by Robin Beaudoin Ownby
They say that Facebook makes you hate the people you love and TikTok makes you love people you will never meet. Nothing could be truer. In the tidal wave of negativity that is American politics and the Coronavirus pandemic, millions have flocked away from the “too real,” escaping to something more entertaining and anonymous, in ByteDance’s Chinese video-sharing app, TikTok. The app, formerly the youth favorite, Music.ly, has evolved from karaoke and lip-sync to an endless platform for entertainment, information, and inspiration. I downloaded TikTok to monitor my tween daughter’s internet behaviors but have come to enjoy it immensely as a parent and adult.
Because of TikTok’s one minute or less video platform, my own inattentive adult self has learned how to care for houseplants, how to bake bread, how to choose proper skincare, and how to plop my wavy hair and wear it natural. I have made homemade lava lamps with oil, water, Alka- Seltzer, and food coloring, I have made cooking videos, I have participated in political activism, and I have met other mothers struggling in the same ways that I did when my kids were younger. Thanks to “dermatology TikTok”, I have changed my skincare routine to include products from The Ordinary and tossed my St. Ive’s scrubs. I cannot forget to mention the body positivity and LGBTQ+ and allies. I am wearing shorts for the first time in a decade thanks to these amazing body positive role models, but no, I can’t do the WAP dance. The “TikTok Famous” became my new favorite celebrities, in the absence of new television over the summer.
Most surprising to me is the myriad of helpful therapists volunteering their knowledge in the form of short lists and suggestions on recognizing trauma, how to best talk to your children, and leaving toxic relationships. Depression seems to be contagious in the U.S., with a sense of normality evaporated like the Lysol to which we cleave. Coronavirus has many of us missing our social interaction and physical touch, which give us serotonin, boosting our mood. Children are schooling in masks on campus, or at home, isolated from their friends. The current political divide feels greater than a typical election year, tearing apart lifelong friends and dividing families. These counselors’ and therapists’ posts are a treasure, if not a jumping-off point at exploring and treating one’s mental health.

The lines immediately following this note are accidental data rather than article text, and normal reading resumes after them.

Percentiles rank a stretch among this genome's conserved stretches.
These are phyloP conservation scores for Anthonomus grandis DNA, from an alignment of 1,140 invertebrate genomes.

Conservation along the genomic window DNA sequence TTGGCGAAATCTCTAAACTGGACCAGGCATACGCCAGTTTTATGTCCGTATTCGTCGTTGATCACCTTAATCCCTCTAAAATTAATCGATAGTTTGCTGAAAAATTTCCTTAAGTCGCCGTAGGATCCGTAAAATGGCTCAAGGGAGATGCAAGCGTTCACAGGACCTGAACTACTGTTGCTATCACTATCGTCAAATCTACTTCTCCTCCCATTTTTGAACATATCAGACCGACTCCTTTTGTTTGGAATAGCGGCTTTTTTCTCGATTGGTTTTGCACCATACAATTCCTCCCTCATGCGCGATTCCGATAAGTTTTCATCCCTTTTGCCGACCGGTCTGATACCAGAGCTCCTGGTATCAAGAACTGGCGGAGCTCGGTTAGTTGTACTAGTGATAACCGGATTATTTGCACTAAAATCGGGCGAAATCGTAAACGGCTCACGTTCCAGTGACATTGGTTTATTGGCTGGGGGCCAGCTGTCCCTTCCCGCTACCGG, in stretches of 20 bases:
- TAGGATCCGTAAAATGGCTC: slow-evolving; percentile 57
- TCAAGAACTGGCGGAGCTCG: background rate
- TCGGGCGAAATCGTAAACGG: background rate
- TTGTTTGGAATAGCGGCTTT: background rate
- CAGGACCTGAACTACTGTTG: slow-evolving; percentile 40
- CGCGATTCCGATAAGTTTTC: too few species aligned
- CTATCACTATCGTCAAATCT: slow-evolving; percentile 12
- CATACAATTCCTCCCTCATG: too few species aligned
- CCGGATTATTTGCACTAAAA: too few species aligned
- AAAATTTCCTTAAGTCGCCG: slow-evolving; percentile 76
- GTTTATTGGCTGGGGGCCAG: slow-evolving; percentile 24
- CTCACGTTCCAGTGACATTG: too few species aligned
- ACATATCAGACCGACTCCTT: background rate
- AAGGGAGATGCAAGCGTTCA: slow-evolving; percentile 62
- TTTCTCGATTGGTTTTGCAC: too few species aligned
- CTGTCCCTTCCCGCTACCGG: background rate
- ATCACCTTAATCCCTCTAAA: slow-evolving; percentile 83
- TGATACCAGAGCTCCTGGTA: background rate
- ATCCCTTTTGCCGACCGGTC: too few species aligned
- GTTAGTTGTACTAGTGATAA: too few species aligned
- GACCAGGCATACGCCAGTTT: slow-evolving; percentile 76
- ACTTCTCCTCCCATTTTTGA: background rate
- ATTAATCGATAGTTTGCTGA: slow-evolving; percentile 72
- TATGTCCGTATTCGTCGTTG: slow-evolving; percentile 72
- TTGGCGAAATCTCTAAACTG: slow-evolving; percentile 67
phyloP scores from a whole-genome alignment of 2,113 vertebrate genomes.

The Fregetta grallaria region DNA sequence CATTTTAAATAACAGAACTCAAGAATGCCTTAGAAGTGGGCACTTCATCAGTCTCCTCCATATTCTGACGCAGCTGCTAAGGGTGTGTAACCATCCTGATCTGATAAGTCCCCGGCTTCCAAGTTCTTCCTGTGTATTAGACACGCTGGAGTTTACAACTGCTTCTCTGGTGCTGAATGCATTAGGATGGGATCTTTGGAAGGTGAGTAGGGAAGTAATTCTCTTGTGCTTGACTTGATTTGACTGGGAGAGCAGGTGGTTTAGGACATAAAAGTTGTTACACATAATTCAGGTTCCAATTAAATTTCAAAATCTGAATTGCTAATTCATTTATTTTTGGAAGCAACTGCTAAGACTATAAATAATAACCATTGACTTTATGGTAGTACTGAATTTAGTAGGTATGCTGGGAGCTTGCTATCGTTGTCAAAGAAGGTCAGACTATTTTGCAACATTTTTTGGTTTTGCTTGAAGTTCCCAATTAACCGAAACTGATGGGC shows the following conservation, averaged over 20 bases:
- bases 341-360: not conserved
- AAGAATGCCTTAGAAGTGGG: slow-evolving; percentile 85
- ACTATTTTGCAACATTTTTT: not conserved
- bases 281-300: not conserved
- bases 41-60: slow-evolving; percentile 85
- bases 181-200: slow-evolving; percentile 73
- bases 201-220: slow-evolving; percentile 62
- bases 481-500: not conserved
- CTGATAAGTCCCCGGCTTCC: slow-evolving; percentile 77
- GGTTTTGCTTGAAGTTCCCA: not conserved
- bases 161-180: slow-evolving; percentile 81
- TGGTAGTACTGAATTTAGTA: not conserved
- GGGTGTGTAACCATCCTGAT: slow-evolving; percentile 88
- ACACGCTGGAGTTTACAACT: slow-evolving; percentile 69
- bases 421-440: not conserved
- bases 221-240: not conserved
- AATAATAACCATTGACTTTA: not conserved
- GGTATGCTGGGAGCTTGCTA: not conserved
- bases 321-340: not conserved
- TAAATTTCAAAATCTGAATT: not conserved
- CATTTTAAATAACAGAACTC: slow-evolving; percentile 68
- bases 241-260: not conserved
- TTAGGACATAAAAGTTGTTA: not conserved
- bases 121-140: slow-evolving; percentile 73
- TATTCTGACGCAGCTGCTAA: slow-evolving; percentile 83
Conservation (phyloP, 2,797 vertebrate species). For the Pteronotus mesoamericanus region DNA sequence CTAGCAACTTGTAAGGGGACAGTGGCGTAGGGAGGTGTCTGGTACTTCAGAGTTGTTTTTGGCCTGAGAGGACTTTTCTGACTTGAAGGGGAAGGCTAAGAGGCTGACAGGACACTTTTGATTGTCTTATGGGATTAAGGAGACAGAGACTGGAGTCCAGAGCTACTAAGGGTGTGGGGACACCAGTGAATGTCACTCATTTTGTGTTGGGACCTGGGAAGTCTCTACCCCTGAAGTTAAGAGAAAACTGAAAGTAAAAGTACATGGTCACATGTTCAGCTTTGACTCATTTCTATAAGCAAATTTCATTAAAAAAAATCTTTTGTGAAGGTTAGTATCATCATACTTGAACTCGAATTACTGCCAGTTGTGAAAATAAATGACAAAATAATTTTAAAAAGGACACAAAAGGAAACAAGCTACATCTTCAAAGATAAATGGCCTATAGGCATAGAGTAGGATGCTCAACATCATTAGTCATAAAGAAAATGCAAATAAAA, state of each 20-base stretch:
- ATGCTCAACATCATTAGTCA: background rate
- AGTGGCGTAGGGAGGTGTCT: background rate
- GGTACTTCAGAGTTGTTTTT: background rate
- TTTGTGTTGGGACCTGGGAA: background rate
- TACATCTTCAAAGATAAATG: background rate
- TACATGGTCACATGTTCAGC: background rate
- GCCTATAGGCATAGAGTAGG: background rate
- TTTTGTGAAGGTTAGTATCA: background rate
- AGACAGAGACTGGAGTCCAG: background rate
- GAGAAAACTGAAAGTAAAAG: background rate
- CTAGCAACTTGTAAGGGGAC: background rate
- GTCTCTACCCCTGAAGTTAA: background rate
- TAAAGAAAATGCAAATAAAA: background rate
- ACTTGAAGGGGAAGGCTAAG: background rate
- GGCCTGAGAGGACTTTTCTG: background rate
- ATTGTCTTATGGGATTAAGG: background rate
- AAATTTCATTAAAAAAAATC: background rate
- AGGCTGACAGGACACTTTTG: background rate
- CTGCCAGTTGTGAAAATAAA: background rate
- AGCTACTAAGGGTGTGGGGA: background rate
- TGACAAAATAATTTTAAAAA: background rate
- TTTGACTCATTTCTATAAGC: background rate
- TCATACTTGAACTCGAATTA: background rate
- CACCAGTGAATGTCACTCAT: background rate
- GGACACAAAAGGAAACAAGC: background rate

The political circus surrounding TikTok nods at security issues with China. This user has serious doubts about that. Back in June, teen users along with fans of Korean band BTS ordered loads of free tickets to a Trump rally in Oklahoma, rendering the seats half empty on rally day, effectively sinking the rally. The president’s ego was bruised. Citing security issues, he threatened to remove it from play stores and iTunes, and even to “ban” the use of the app If a deal that satisfies him is not made. In response in August, TikTok has sued Donald Trump and his administration, arguing that taking aim at the app is unconstitutional, citing that Trump’s executive order bypassed due process by not allowing the company to be heard. In September, a judge ruled on an injunction request that Trump could not remove the app from stores, at least until a deal was made or denied.
President Trump gave his blessing to a deal including Walmart and Oracle (a cloud and platform server provider), giving them a 20% stake in TikTok Global, keeping the headquarters and operations in the United States. “Four of the five board members” will be Americans, Oracle and Walmart state. The board will include the CEO of ByteDance, TikTok’s parent company, and the CEO of Walmart. The completion of this deal is on the horizon, but both Trump and ByteDance China need to agree with the plan.
I am hopeful, absorbing both the news and seeing the involvement in the TikTok community to keep the app safe and thriving. It will likely continue to be an escape for me, even when there is a “new normal,” and politics have simmered down.